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Hellstrom P.,Lloyds Register | Knochenhauer M.,Lloyds Register | Nyman R.,SSM Swedish Radiation Safety Authority
10th International Conference on Probabilistic Safety Assessment and Management 2010, PSAM 2010

One of the basic requirements for nuclear safety is to maintain and to develop the Defensein-Depth (DiD). The overall aim is to prevent deviations from normal operation from occurring and, if prevention fails, to detect and limit their consequences, and to prevent any escalation to more serious conditions. Swedish regulation in SSM FS 2008.1, requires that the Defense-in-Depth is analyzed with deterministic and probabilistic methods. PSA studies are to be performed for all operating modes, as realistic as possible. In principle, the PSA can be used to investigate the application of DiD. A PSA addresses the frequency of initiating events that challenge nuclear safety (DiD Levels 1 and 2), the conditional probability of failure of safety systems and the frequency of core damage (DiD Level 3), the conditional probability of bypass or failure of the containment and the frequency of a large (early) release (DiD Level 4) and effectiveness of the off-site emergency response measures and the frequency of social and economic consequences (DiD Level 5) DiD levels are evaluated by the licensees with PSA, however, the results are seldom referred to in terms of weaknesses and strengths of the DiD levels The SSM research project has made an inventory of the potential and possible methods for using PSA in evaluating and ranking the system structures and components (SSCs) being part of the different DiD levels. The project has identified and described current use of PSA results and the possibility for extended use of PSA results in evaluating a plants current DiD levels, the impact on DiD levels due to plant changes and the importance of plant events reported in the Licensee Event Reports (LERs) for the SSCs belonging to each DiD level. The different pieces making up a PSA (initiating events, sequences, consequences in level 1 and level 2 etc) and DiD (definitions of DiD levels etc) are elaborated and a new extended framework for the different elements of DiD and PSA and their relations is outlined. Modeling features, PSA results and their presentation in support of providing a deeper insight in the Defense-in-Depth characteristics are presented, and provide a further basis for improved use of PSA and risk results in the evaluation of a plant's Defense-in-Depth. Source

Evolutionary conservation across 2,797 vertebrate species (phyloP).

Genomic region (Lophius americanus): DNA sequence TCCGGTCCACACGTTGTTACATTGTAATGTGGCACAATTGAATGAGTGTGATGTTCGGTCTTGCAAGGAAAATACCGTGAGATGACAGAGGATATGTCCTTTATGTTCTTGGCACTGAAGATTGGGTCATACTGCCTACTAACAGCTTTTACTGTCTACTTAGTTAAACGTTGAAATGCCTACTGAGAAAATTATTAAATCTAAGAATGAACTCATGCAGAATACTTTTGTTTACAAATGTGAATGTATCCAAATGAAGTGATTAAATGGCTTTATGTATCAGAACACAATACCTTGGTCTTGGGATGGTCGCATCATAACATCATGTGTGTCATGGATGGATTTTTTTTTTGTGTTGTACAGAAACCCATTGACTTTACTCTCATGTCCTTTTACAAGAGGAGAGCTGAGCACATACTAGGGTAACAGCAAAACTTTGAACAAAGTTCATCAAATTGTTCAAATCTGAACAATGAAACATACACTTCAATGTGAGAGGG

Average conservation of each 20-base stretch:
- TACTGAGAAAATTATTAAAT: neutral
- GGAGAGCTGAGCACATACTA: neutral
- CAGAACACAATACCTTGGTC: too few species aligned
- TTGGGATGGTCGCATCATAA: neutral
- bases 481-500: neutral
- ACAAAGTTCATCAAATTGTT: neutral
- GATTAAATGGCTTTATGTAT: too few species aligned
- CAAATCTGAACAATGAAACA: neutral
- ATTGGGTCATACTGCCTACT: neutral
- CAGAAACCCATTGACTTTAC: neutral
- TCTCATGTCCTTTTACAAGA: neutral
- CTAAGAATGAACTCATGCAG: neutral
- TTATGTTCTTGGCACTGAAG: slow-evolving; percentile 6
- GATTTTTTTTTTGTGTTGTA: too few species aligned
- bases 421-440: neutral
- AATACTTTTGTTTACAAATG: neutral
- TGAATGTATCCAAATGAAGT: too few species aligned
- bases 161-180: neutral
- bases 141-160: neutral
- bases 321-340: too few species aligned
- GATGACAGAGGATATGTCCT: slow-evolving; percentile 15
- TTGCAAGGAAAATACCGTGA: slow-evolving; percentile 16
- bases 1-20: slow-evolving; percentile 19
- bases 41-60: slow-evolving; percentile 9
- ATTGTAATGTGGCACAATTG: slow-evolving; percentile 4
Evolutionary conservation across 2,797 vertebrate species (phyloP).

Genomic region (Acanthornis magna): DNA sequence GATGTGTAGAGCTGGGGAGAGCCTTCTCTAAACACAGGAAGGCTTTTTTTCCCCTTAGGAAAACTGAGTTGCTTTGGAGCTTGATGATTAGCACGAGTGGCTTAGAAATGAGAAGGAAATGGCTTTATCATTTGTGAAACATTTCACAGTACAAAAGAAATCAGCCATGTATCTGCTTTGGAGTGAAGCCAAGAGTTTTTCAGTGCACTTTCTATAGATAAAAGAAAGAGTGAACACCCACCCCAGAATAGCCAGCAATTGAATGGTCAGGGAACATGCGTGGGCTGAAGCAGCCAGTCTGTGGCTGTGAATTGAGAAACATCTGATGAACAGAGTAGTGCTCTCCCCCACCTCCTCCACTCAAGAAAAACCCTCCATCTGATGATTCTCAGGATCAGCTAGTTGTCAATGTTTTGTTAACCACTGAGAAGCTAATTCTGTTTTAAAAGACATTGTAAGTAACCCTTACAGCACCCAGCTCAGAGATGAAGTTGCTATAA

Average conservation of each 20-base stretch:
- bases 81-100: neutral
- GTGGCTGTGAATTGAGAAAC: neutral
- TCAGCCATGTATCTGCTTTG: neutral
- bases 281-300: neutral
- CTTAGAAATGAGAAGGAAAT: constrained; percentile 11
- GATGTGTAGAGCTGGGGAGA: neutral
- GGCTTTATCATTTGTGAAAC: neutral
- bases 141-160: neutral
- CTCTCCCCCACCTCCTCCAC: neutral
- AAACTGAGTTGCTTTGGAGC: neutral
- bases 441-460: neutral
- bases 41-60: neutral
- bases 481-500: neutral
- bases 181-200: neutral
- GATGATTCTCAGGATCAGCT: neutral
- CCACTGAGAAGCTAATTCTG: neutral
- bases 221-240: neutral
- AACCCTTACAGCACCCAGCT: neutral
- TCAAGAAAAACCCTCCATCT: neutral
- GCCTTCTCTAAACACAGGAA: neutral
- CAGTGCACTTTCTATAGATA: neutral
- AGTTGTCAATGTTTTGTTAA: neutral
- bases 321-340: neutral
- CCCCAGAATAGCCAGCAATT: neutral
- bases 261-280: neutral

Hedberg P.,SSM Swedish Radiation Safety Authority | Hessling P.,SSM Swedish Radiation Safety Authority
International Topical Meeting on Nuclear Reactor Thermal Hydraulics 2015, NURETH 2015

In measurement technology it is good engineering practice to estimate the uncertainties in the measurements. Estimates of the uncertainties in results from numencal simulations are much leys common. This can partly be explained by the additional computational cost it involves. This cost is a function of which method is used to propagate the input and model uncertainty to the result. Some methods require a large number of repeated simulations. Other methods suffer from the "curse of dimensionality" and can realistically only treat a few uncertain parameters. A novel method, called deterministic sampling (DS). is proposed to quantify the uncertainty in a numerical flow simulation and docs not display the previously mentioned shortcomings. The new method is efficient since relatively few simulations arc required, and many parameters can be present. In this paper the method is exemplified by uncertainties originating from turbulence model constants. The method is based on the idea that a continuous probability density function can be replaced by an ensemble of discrete deterministic samples, provided the two representations have the same statistical moments. The method is first illustrated in a simple example, and later applied to the classic simulation of turbulent flow over a backward-facing step. The results obtained here arc similar to what other researchers have found using Latin Hypercube Sampling for the same case, but at a lower computational cost. Both methods show that much of the experimental results fit within the calculated uncertainties, but not all of them. This indicates the presence of systematic uncertainties in the turbulence model, and/or systematic problems in the experimental setup, such as lack of two-dimensionality in the flow. Uncertainties from other ongins. such as boundary conditions and sources, can be also included in the method if desired The DS method is also not limited to fluid flow simulations and can for example be applied to systems analyses codes in thermal hydraulics. Source

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